“Hopefully, for audiences, it doesn’t feel like there’s this play where there are these isolated art forms, but it feels very integrated into a whole experience,” she said.

Each contributor to the project has a specific voice that highlights their personal house. Interdisciplinary artist Gbenga Komolafe, whose sculptures are used in the piece, provides a spiritual energy to the piece through immersive installations that help transport viewers into a new world and their psyche.

“It [‘Glass House’] does have this transcendental aspect, which doesn’t happen that often, but sometimes art is able to change your life and remind you of a higher power,” Komolafe said.

Meanwhile, composer Patrick Shiroishi contributed a soundscape of home that pushed him to think introspectively about his own ideas of home — from his racial identity to his life on the road touring as a musician.

“I think a lot of my own like solo music has to do with my processing of like family, what my family has gone through in past generations — my grandparents being in the concentration camps during World War II where Japanese Americans were held — and what that meant for my parents and myself,” he said.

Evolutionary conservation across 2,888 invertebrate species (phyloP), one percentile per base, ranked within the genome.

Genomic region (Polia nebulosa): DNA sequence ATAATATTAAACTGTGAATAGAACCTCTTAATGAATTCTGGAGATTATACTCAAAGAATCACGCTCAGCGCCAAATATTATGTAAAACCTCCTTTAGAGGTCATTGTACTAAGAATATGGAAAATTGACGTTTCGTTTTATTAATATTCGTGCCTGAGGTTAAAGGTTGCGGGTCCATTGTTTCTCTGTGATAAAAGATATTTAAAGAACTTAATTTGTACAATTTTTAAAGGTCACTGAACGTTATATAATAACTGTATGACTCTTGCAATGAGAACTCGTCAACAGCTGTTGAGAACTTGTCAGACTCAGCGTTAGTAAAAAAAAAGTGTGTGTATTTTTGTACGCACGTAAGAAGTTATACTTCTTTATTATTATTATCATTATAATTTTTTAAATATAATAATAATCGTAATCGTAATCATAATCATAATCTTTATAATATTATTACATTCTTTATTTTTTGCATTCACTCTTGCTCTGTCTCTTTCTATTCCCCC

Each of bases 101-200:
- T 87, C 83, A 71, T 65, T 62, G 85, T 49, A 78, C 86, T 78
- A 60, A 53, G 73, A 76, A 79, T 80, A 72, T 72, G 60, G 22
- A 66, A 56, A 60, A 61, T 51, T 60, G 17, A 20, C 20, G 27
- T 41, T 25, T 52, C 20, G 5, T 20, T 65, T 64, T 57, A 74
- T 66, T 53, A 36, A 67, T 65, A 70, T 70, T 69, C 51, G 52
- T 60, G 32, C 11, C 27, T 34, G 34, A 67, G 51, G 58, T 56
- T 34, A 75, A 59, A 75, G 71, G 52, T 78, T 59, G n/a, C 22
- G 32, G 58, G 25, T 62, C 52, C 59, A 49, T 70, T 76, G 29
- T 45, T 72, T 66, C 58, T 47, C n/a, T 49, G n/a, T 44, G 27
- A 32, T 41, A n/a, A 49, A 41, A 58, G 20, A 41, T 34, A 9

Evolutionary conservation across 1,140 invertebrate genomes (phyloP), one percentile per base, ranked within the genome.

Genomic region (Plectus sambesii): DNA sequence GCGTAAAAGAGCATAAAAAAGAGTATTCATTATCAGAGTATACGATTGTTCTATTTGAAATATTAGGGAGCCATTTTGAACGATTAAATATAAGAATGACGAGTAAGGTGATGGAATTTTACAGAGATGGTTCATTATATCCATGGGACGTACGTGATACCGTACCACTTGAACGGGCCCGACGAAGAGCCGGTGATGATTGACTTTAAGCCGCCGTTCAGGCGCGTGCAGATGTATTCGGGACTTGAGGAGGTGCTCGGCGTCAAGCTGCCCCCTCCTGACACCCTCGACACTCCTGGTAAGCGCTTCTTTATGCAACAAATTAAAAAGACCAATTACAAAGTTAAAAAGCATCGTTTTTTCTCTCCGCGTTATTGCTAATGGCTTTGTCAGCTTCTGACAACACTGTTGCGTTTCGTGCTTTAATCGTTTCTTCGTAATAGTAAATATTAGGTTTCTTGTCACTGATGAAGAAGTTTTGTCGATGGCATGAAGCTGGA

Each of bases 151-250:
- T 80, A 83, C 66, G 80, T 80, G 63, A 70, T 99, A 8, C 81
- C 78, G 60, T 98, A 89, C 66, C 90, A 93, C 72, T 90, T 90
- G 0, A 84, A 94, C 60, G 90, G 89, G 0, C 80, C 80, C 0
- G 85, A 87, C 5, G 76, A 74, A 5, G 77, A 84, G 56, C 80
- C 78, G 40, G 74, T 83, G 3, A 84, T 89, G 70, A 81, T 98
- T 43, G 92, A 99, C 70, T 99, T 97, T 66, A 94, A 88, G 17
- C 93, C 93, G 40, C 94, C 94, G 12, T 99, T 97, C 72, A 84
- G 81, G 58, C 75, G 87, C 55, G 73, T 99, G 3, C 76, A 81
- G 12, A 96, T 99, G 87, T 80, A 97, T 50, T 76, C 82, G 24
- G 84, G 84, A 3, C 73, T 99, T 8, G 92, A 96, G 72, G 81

Bed Installation, photo by Omniversal Pictures
Jance Enslin and Mamie Green, image by Omniversal Pictures
Tub Installation, image by Omniversal Pictures

The performance takes Jung’s metaphor a step further by giving each character permission to interact and affect one another’s internal version of the home. These disruptions come in the form of fabric installations that tear open to expose dancers on the other side and water-soluble garments that expose the skin of performers throughout the show.

“I wanted to create this feeling that the world of the piece was crumbling around us,” she said.

Across all four performances of the show, the installations created by Gbenga Komolafe will alter through audience and performer interactions. The changes won’t be reversed and reset before each show. Instead, the pieces will remain the same and continue to be altered from show to show.